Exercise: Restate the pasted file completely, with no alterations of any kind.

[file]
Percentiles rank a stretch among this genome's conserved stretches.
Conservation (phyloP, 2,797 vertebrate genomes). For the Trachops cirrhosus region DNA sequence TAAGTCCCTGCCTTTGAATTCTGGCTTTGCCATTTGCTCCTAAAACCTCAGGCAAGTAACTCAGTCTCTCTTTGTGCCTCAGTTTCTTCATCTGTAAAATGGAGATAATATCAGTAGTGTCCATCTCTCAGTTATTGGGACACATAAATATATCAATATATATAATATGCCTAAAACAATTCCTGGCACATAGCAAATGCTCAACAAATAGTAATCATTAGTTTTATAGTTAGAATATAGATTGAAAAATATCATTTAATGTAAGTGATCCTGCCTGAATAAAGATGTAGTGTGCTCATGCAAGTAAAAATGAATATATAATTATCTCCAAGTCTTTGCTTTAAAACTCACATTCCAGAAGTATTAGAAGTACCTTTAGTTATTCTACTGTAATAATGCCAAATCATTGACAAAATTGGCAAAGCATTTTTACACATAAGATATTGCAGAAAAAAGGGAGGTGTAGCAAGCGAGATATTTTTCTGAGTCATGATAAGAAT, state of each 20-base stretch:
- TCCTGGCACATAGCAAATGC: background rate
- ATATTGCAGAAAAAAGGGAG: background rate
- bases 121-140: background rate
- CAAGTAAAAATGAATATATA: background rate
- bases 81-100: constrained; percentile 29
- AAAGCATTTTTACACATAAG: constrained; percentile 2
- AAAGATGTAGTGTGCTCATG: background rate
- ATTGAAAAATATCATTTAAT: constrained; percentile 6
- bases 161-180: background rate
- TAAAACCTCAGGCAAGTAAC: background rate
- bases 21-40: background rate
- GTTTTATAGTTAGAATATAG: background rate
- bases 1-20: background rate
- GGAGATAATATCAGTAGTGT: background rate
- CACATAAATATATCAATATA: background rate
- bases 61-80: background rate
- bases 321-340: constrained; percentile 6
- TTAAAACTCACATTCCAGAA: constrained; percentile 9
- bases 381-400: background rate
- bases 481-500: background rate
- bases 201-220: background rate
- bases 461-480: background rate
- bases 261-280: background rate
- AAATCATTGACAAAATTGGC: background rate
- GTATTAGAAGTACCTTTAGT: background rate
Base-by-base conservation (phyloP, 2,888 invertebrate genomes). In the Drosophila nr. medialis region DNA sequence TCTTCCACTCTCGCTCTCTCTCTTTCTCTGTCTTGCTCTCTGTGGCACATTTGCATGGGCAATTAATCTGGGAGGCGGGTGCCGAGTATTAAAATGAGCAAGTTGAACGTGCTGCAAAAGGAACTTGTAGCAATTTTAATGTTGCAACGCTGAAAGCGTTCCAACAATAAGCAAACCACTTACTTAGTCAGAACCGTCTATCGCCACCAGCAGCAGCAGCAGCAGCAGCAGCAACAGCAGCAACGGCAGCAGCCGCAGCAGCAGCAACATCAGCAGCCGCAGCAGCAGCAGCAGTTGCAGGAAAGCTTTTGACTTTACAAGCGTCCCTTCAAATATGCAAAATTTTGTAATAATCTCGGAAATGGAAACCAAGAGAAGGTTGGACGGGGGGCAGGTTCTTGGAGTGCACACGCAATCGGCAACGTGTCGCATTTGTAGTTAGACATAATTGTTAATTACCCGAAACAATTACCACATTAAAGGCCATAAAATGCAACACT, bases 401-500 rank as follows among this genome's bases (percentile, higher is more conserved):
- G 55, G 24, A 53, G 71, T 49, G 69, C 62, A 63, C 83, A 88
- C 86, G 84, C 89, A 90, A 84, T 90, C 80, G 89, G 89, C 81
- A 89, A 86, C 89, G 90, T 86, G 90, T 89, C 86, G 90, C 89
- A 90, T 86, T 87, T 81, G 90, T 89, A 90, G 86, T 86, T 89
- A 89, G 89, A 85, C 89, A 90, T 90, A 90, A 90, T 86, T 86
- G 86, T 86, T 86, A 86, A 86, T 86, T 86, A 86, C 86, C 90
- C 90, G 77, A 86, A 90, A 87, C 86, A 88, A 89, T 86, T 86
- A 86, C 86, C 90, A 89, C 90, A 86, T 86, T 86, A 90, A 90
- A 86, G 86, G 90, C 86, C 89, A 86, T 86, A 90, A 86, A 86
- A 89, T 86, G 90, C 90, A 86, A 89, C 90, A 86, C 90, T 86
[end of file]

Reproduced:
Percentiles rank a stretch among this genome's conserved stretches.
Conservation (phyloP, 2,797 vertebrate genomes). For the Trachops cirrhosus region DNA sequence TAAGTCCCTGCCTTTGAATTCTGGCTTTGCCATTTGCTCCTAAAACCTCAGGCAAGTAACTCAGTCTCTCTTTGTGCCTCAGTTTCTTCATCTGTAAAATGGAGATAATATCAGTAGTGTCCATCTCTCAGTTATTGGGACACATAAATATATCAATATATATAATATGCCTAAAACAATTCCTGGCACATAGCAAATGCTCAACAAATAGTAATCATTAGTTTTATAGTTAGAATATAGATTGAAAAATATCATTTAATGTAAGTGATCCTGCCTGAATAAAGATGTAGTGTGCTCATGCAAGTAAAAATGAATATATAATTATCTCCAAGTCTTTGCTTTAAAACTCACATTCCAGAAGTATTAGAAGTACCTTTAGTTATTCTACTGTAATAATGCCAAATCATTGACAAAATTGGCAAAGCATTTTTACACATAAGATATTGCAGAAAAAAGGGAGGTGTAGCAAGCGAGATATTTTTCTGAGTCATGATAAGAAT, state of each 20-base stretch:
- TCCTGGCACATAGCAAATGC: background rate
- ATATTGCAGAAAAAAGGGAG: background rate
- bases 121-140: background rate
- CAAGTAAAAATGAATATATA: background rate
- bases 81-100: constrained; percentile 29
- AAAGCATTTTTACACATAAG: constrained; percentile 2
- AAAGATGTAGTGTGCTCATG: background rate
- ATTGAAAAATATCATTTAAT: constrained; percentile 6
- bases 161-180: background rate
- TAAAACCTCAGGCAAGTAAC: background rate
- bases 21-40: background rate
- GTTTTATAGTTAGAATATAG: background rate
- bases 1-20: background rate
- GGAGATAATATCAGTAGTGT: background rate
- CACATAAATATATCAATATA: background rate
- bases 61-80: background rate
- bases 321-340: constrained; percentile 6
- TTAAAACTCACATTCCAGAA: constrained; percentile 9
- bases 381-400: background rate
- bases 481-500: background rate
- bases 201-220: background rate
- bases 461-480: background rate
- bases 261-280: background rate
- AAATCATTGACAAAATTGGC: background rate
- GTATTAGAAGTACCTTTAGT: background rate
Base-by-base conservation (phyloP, 2,888 invertebrate genomes). In the Drosophila nr. medialis region DNA sequence TCTTCCACTCTCGCTCTCTCTCTTTCTCTGTCTTGCTCTCTGTGGCACATTTGCATGGGCAATTAATCTGGGAGGCGGGTGCCGAGTATTAAAATGAGCAAGTTGAACGTGCTGCAAAAGGAACTTGTAGCAATTTTAATGTTGCAACGCTGAAAGCGTTCCAACAATAAGCAAACCACTTACTTAGTCAGAACCGTCTATCGCCACCAGCAGCAGCAGCAGCAGCAGCAGCAACAGCAGCAACGGCAGCAGCCGCAGCAGCAGCAACATCAGCAGCCGCAGCAGCAGCAGCAGTTGCAGGAAAGCTTTTGACTTTACAAGCGTCCCTTCAAATATGCAAAATTTTGTAATAATCTCGGAAATGGAAACCAAGAGAAGGTTGGACGGGGGGCAGGTTCTTGGAGTGCACACGCAATCGGCAACGTGTCGCATTTGTAGTTAGACATAATTGTTAATTACCCGAAACAATTACCACATTAAAGGCCATAAAATGCAACACT, bases 401-500 rank as follows among this genome's bases (percentile, higher is more conserved):
- G 55, G 24, A 53, G 71, T 49, G 69, C 62, A 63, C 83, A 88
- C 86, G 84, C 89, A 90, A 84, T 90, C 80, G 89, G 89, C 81
- A 89, A 86, C 89, G 90, T 86, G 90, T 89, C 86, G 90, C 89
- A 90, T 86, T 87, T 81, G 90, T 89, A 90, G 86, T 86, T 89
- A 89, G 89, A 85, C 89, A 90, T 90, A 90, A 90, T 86, T 86
- G 86, T 86, T 86, A 86, A 86, T 86, T 86, A 86, C 86, C 90
- C 90, G 77, A 86, A 90, A 87, C 86, A 88, A 89, T 86, T 86
- A 86, C 86, C 90, A 89, C 90, A 86, T 86, T 86, A 90, A 90
- A 86, G 86, G 90, C 86, C 89, A 86, T 86, A 90, A 86, A 86
- A 89, T 86, G 90, C 90, A 86, A 89, C 90, A 86, C 90, T 86